This past year, Miami has adopted a new online system by which to conduct on-campus recruiting as well as events such as the various career fairs occurring throughout the year. The new system, Handshake, is a sharp contrast to the previous system the department used; the result of which has shifted our various workflows significantly. More importantly, by way of this system, students interaction/communication with the department has changed.
Kelly Thompson and I forged an ad campaign to communicate the numerous activities (cultivated by the department) by which students can better prepare for and manage their respective careers. Our initial copy for the campaign was conceived by Kelly, providing a strong platform on which we could build — or in this case, deconstruct. The best communications treat users like intelligent people and allow students to judge for themselves the value of interacting with it. This both honors their time as well as educates them to the intricacies of the software. So we cut away all the content, compressing the advertising into a series of actions muted in Miami red (our brand color) while knocking out the Handshake logo for proper emphasis.
As we discussed our approach, it seemed clear that a typographic treatment might be interesting to communicate messaging, exclusively in the branded typefaces unique to Miami. The words ‘JOBS’ and ‘CAREERS’ attract attention, regardless of its recessed color in the overall piece. It is ‘proof of concept’ in higher education as well as the end of the line for the student journey to professional.
I’ve been dancing with this idea for quite some time: anthropomorphizing rats into various occupations, all of which make money from other people’s misery. Each image will have the character iterating one word that best rationalizes its respective behavior. Pretty simple concept, but it permits me to play with typography, design, lighting, illustration, color, and inking, calling back to my days at the Joe Kubert School of Cartoon and Graphic Art.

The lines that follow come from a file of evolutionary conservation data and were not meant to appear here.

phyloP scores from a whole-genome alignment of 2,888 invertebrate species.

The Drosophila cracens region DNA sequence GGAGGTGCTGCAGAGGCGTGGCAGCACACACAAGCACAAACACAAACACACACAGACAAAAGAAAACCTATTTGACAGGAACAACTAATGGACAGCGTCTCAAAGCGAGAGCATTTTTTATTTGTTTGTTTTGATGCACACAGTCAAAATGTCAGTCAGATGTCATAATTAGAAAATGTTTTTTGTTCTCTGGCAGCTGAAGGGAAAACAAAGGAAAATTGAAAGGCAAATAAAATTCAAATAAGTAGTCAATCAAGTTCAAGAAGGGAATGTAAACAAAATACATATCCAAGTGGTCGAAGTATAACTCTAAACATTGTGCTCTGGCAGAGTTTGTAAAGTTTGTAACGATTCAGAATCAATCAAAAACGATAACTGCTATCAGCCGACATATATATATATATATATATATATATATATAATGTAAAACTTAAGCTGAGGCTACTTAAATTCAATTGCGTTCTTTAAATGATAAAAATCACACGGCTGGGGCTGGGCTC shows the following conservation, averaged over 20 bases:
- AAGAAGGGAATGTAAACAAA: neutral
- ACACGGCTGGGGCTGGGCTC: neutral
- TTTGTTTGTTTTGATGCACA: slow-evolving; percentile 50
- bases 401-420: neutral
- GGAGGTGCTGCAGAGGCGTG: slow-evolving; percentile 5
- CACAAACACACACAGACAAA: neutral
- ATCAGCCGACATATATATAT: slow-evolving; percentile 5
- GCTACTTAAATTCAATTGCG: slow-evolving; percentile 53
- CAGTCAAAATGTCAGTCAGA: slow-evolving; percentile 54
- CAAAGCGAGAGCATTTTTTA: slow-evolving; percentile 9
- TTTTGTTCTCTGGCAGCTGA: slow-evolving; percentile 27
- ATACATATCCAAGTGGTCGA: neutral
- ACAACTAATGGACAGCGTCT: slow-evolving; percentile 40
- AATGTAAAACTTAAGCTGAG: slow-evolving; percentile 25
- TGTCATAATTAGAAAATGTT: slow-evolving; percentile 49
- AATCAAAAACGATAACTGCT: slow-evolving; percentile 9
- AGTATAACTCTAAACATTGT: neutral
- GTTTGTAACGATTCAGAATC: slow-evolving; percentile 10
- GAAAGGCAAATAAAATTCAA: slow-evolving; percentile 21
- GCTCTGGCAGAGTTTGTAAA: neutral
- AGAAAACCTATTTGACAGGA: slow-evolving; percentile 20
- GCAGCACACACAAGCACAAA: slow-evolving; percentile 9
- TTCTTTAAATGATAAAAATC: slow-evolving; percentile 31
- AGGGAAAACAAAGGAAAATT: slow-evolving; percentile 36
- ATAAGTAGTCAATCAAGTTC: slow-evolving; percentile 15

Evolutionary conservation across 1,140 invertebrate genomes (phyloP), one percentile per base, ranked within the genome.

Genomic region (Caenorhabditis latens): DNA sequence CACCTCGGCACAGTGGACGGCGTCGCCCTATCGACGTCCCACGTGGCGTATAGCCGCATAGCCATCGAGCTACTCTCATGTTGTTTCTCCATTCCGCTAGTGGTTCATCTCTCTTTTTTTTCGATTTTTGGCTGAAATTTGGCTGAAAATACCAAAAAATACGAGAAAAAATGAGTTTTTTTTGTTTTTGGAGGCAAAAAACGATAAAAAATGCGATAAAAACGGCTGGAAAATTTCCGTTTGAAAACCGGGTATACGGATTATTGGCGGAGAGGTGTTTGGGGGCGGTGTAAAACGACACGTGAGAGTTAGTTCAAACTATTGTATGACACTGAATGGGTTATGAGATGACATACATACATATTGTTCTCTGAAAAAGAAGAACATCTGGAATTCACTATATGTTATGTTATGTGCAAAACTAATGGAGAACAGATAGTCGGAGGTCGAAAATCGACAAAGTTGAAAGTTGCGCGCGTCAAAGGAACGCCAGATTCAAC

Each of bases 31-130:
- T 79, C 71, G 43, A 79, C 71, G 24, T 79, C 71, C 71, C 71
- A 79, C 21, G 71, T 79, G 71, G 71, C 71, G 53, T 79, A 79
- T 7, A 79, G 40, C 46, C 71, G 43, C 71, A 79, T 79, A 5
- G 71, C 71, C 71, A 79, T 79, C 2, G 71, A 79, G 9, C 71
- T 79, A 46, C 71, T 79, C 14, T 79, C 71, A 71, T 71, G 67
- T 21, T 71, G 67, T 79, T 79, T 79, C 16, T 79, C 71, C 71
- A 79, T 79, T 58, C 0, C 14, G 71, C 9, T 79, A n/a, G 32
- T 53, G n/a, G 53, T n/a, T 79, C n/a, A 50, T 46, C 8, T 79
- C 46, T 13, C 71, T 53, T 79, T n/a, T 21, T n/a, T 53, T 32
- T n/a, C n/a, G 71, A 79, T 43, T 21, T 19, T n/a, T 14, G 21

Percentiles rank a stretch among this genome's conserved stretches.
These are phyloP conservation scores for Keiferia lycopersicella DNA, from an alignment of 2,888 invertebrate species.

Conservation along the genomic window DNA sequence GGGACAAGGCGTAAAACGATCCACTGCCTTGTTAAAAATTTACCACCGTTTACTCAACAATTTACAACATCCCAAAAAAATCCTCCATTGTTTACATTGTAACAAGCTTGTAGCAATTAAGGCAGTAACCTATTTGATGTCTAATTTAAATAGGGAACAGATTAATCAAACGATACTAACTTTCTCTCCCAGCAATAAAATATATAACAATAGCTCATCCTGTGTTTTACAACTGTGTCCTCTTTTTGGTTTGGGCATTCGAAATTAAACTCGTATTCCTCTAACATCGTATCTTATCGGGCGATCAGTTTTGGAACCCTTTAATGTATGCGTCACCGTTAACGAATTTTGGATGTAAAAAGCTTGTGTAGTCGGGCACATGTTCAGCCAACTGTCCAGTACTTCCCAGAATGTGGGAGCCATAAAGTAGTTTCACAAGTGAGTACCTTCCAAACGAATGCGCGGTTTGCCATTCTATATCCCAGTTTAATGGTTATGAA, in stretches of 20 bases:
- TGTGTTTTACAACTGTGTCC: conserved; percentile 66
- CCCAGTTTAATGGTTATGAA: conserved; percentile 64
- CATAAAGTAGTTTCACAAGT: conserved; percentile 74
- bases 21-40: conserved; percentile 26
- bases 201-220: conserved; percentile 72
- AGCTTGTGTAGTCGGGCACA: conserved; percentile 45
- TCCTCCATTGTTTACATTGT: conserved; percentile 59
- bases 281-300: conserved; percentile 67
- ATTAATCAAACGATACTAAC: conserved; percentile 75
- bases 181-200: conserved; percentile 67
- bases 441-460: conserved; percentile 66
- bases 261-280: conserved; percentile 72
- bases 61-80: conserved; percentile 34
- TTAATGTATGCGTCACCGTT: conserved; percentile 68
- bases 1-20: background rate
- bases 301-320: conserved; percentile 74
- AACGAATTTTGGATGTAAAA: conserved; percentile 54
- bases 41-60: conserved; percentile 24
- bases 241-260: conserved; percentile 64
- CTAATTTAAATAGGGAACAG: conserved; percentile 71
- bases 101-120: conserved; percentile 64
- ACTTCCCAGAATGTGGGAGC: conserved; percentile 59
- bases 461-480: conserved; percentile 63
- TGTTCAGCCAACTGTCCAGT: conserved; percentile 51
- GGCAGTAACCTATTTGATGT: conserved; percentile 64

So … I’m learning to draw rats, the filthy beasts.
I’m still debating how I need to draw this: either in a more realistic approach or something with a more cartoon-style flair.
The goal of this piece was to communicate to students that the Miami Career Center employed a photographer to take professional headshots for LinkedIn. Simple story. I had a great time working this one out, doing that subtle, invisible geometry that makes or breaks a communications piece.
I’m fairly pleased with the bokeh in this piece. Heather had a wonderful, almost impish smile I did not want to obfuscate with either copy or the lens I used. I feel as though this was a pretty good compromise in marrying words with photography to tell a message as clearly, concisely as possible.